From Shackerstone we drove to the Bosworth Battlefielde Centre. After a wander around Ambion Hill and reading the information boards we stopped for a warming drink of hot chocolate in the cafe. The day was sunny but bitterly cold and now the sun was getting low in the sky. The return journey was uneventful and we arrived in darkness.
The following day, the Rothwells packed up and left for home. Peace once again resided over Willow Bank and strangely, it seemed odd. And, when Sarah left to travel to Nottingham to see the New Year fireworks display with Lee, it made it even quieter. So quiet in fact, that when the New Year did arrive, Sue had been in bed for two hours and me for one. The usual detonations around Harborough at midnight woke me briefly, but I resisted the temptation to watch through the window and pulled the pillow over my head. Some would say sad, but at 7.30am the following day I was as fresh as a daisy and cycling through the fields of Leicestershire enjoying the peace and solitude, secure in the knowledge that all was well with the world, because I was looking at it!
That lunchtime the clan gathered together again (less Sarah) and were treated to a New Years Day dinner that was in the words of a usual grumpy Nan as, “The best dinner she has ever had.” And I agree.
Thursday night is the night I play pool at the Catholic Club. There had been quite a few burglaries in Harborough over the Christmas period and David Tomlinson (one our band of players) had been the victim of such an event. His family had been robbed of cash and goods while they slept on Boxing Day night. As a co-incidence, I spent all Thursday morning testing out our alarm system and fixing the external siren that had stopped working.
This year I decided to give Charlotte, Jamie and Sarah money for Christmas and transferred the funds into their bank accounts on the 25th. Jamie has been having problems with his car and has had to do quite a bit of work on it recently, so he has decided to sell it and get another one (more reliable). Sue got a surprise when I gave her the tickets for a couple of days in New York, travelling there on the Queen Elizabeth. We journey to Southampton by train to catch the boat and fly back from JFK, after looking around what is at present a very cold and snowy NY. I tried my DJ on yesterday and though the jacket fits fine, I no longer have any chance of getting into the trousers. An over indulgent Christmas! I have arranged for Nan to have afternoon tea at the Sedgebrooke Hotel in Northamptonshire with Charlotte.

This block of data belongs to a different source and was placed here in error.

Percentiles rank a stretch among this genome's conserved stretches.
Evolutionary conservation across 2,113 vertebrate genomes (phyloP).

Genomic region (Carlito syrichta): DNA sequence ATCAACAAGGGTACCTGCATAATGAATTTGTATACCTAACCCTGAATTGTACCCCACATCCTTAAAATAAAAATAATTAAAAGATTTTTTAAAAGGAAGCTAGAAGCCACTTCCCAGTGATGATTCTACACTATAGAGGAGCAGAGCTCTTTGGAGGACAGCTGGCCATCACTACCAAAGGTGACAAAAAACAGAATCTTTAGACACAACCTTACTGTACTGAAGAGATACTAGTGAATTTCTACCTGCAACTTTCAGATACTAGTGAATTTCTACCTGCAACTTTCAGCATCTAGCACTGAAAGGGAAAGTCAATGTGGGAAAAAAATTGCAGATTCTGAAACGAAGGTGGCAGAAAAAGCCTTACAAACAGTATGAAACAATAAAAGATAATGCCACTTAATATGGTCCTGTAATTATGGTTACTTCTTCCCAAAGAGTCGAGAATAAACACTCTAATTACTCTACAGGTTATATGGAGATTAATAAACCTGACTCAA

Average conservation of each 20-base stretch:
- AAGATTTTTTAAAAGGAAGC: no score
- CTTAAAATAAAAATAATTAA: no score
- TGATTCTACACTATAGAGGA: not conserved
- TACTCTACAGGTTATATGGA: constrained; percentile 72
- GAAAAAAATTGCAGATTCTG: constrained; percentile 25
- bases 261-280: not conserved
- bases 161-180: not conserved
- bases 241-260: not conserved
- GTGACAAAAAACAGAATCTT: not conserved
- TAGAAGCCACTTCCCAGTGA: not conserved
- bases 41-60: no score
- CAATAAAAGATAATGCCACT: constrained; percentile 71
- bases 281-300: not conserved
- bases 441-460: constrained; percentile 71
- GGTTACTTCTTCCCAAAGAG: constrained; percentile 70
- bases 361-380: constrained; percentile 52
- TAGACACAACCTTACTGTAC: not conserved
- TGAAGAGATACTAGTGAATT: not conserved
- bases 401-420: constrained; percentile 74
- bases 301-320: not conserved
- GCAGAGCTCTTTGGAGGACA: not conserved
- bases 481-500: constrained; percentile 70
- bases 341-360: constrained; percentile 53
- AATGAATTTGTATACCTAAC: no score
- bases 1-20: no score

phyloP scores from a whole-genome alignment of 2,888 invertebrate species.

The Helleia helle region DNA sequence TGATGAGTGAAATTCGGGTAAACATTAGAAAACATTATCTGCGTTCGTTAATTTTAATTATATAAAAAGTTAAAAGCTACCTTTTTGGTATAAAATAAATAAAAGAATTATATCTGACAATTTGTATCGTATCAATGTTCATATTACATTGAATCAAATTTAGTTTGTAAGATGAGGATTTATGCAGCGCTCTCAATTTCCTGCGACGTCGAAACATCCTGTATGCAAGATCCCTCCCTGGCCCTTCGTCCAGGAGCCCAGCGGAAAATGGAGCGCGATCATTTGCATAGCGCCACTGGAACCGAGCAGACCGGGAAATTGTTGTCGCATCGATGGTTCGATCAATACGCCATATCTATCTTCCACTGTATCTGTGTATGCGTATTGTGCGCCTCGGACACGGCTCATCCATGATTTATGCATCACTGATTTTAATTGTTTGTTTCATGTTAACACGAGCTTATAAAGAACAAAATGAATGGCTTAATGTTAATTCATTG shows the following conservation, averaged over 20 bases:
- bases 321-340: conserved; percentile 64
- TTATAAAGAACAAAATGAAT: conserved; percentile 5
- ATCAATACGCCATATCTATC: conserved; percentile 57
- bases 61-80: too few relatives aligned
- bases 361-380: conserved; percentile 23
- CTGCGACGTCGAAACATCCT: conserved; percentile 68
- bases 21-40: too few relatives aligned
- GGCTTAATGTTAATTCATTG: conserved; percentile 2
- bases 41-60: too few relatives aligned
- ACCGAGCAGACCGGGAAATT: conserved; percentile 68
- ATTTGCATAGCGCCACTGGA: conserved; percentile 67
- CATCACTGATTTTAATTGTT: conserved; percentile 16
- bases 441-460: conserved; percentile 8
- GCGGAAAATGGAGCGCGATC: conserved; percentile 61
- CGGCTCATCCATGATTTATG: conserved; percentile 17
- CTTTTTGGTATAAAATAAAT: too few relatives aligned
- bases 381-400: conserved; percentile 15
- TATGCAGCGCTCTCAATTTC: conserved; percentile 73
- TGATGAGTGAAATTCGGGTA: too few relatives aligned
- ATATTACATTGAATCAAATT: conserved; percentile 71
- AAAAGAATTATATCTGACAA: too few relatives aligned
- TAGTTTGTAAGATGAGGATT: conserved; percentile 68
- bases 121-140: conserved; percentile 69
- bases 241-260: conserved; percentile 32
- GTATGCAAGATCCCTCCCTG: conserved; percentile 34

Jamie has been offering to be chef on previous Curry Nights and yesterday he was. He had arranged with Sarah to help him, but she was still in Cottgrave, suffering from the New Year celebrations or a stinking cold as she prefers to say. Charlotte agreed to step in and help, but she and the rest of the family were in Coventry visiting Suraj’s sister, so Sue and I were not all that sure that it would happen. However, the Rothwell’s arrived late in the afternoon and around half an hour later Jamie appeared with 2kg of lamb mince, and all the necessary ingredients for a Mexican Night! I briefly helped by chopping the onions and then left Jamie and Charlotte to it. Under instructions from Jamie, his elder sister did as she was told (that doesn’t often happen) and around 40 minutes later the bell was sounded for dinner. We made our own fajitas from the ingredients presented on the table and there was also a tangy, cheesy Taco side dish to tuck into. It was lovely. Luckily, Sue had advised using only 1kg of the mince as that was sufficient. We still had a quarter of a pot of fajita filling left over at the end, and though I did my best to help out I couldn’t fit anymore into my stomach. Any thoughts of being able to fit into my DJ have now truly evaporated. To cap a wonderful evening, everyone went home just in time for me to watch Saints beat Harlequins on BTSport!